ITHACA, N.Y. — Remember last year, how much of December was pleasantly warm, and it was nearly 70 degrees on Christmas Eve? Yeah, so do we. Which is gonna make the polar sting of the next couple of days hurt that much more.

Two rounds of Arctic air are expected to swing through the region over the coming days, with the first icy blast coming in on the heels of a cold front later this evening. As a result, it’s going to be cold. Really cold. High temperatures Thursday and Friday will struggle to make it out of the teens, and most places in Tompkins County can expect low temperatures early Friday morning to be hovering just above or right around zero degrees.

Image Courtesy of the National Weather Service Binghamton Forecast Office
Image Courtesy of the National Weather Service Binghamton Forecast Office

While those numbers aren’t especially impressive, the bigger concern will be the strong northwest winds that will kick up with the entry of the Arctic air mass. With winds gusts of up to 30 MPH, wind chills into the -10 to -20 degree range are possible. Over this time period, Ithaca and its environs can also expect snows of 2-4 inches, mostly a result of lake effect snow bands passing over the region.

vortex_diagram polar vortex
Image courtesy of NASA JPL

In some news outlets, they’ll talk up the polar vortex as the scary science of the day. Truth is, the polar vortex isn’t all that unusual or scary. Typically, it sits over the North Pole, but in cases where the vortex weakens (which can be due to a number of factors, like stratospheric warming events and atmospheric teleconnections with El Nino phases), parts of its frigid air mass can spin off and press southward against the jet stream, where it interacts with mid-latitude systems to create ridges of high pressure and troughs of low pressure (the troughs being the spun-off parts of the vortex). If one is under the ridge, conditions are warmer than normal, and if one is under the vortex, it can be a real bone-chiller. Your cold snaps and your January thaws.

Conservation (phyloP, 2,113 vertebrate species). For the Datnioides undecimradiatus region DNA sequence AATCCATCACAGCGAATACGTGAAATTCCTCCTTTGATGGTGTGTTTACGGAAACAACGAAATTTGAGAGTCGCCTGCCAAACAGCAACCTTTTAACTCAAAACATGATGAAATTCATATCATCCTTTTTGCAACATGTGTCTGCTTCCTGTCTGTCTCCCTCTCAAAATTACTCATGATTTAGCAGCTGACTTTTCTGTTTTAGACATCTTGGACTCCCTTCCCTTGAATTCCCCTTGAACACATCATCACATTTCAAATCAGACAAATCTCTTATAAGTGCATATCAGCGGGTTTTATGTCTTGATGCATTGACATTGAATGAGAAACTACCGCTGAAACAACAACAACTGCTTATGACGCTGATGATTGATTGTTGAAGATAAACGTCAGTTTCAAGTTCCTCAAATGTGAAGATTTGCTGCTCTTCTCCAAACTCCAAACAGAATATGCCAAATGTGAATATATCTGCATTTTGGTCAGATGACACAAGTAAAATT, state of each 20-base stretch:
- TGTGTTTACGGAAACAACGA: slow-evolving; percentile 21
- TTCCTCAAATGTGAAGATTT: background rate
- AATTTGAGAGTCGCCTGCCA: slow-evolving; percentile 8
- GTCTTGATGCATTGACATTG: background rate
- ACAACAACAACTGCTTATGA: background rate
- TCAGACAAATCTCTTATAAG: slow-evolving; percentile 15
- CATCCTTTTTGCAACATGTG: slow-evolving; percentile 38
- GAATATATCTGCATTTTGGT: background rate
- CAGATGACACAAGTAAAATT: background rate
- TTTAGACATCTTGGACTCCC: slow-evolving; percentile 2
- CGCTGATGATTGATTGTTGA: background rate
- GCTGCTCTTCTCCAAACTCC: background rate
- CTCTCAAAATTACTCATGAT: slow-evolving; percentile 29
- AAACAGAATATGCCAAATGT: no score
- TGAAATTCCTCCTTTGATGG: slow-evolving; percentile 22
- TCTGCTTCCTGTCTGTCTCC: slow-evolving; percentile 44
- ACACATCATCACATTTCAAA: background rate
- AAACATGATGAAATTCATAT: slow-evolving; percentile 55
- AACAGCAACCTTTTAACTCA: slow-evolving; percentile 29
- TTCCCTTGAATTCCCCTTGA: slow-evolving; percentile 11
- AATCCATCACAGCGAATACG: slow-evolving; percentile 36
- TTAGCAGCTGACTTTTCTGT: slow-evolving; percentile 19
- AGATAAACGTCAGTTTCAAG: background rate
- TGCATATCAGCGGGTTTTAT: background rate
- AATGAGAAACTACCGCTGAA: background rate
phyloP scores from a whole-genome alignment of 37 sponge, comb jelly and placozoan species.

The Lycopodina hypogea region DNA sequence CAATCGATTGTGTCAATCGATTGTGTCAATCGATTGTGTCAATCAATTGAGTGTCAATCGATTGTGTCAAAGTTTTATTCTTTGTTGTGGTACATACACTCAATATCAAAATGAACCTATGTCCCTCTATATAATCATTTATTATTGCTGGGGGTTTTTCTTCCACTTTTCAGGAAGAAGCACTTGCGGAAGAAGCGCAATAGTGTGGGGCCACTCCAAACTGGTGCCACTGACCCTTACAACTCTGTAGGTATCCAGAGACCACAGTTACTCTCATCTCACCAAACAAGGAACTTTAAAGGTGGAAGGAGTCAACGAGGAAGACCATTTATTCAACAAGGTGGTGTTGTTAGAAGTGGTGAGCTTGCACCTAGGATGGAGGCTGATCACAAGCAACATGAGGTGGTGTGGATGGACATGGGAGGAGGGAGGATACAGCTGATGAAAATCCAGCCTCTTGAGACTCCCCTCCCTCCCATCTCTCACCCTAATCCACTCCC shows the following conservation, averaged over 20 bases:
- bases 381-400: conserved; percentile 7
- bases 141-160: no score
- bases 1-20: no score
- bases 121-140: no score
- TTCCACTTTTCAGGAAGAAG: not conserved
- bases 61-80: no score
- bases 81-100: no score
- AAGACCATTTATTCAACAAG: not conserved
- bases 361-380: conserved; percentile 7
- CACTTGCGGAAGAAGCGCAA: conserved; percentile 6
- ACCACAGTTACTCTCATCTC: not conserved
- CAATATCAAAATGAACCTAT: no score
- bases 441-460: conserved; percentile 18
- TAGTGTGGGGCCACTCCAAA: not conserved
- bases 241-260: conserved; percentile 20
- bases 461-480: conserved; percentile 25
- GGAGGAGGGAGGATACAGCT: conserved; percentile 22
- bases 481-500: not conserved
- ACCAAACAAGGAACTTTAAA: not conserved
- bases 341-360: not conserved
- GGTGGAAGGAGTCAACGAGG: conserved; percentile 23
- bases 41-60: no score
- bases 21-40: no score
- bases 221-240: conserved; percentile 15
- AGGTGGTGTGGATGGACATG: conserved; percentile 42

Adjacent air masses help determine the depth and size of the vortex, and eventually the cold air moderates and the vortex weakens enough that the cold air mass recedes back to the polar latitudes, or breaks off from its polar source, becoming a cut-off low and melting away like a chunk of ice in a warm drink.

After that glacial chill on Thursday and Friday, local conditions will change rather dramatically as warm air gets pumped up by a low pressure area passing over the western Great Lakes and eastern Canada – Ithaca will be under a warm jet stream ridge ahead of this lobe of the polar vortex. As a result, temperatures will rapidly rise above freezing on Saturday, and it comes with the risk of some mixed precipitation – snow, to wintry mix, to cold rain Saturday evening and night, and then back to snow showers on Sunday as the low passes and cold air flows back into the area as part of Arctic air trough number two.

However, luck is on Ithaca’s side, as much of the Arctic air in the second wave is expected to moderate after sitting over the Midwest and Upper Great Plains for a couple of days. As a result, Monday and Tuesday are looking to be sunny, with temperatures just a little below normal, in the mid to upper 20s F for highs and lows in the teens.

Here’s the TL;DR for you cool kids – if you’re going to Minneapolis, Chicago or Standing Rock in the next seven days, it’s going to be frigid and unpleasant. Here, it will be cold, but not abnormally so – some areas could flirt with setting record lows, but there will only a few at most.

Image courtesy of NOAA CPC

Looking longer term, the Climate Prediction Center is hinting at a deep jet stream trough in the western U.S., and a ridge in the east. That means warmer than normal temperatures are a good possibility as we near the Christmas holiday. Don’t expect anything like last year though – the temperature anomalies are expected to be modest, so upper 30s or 40s perhaps.

Brian Crandall reports on housing and development for the Ithaca Voice. He can be reached at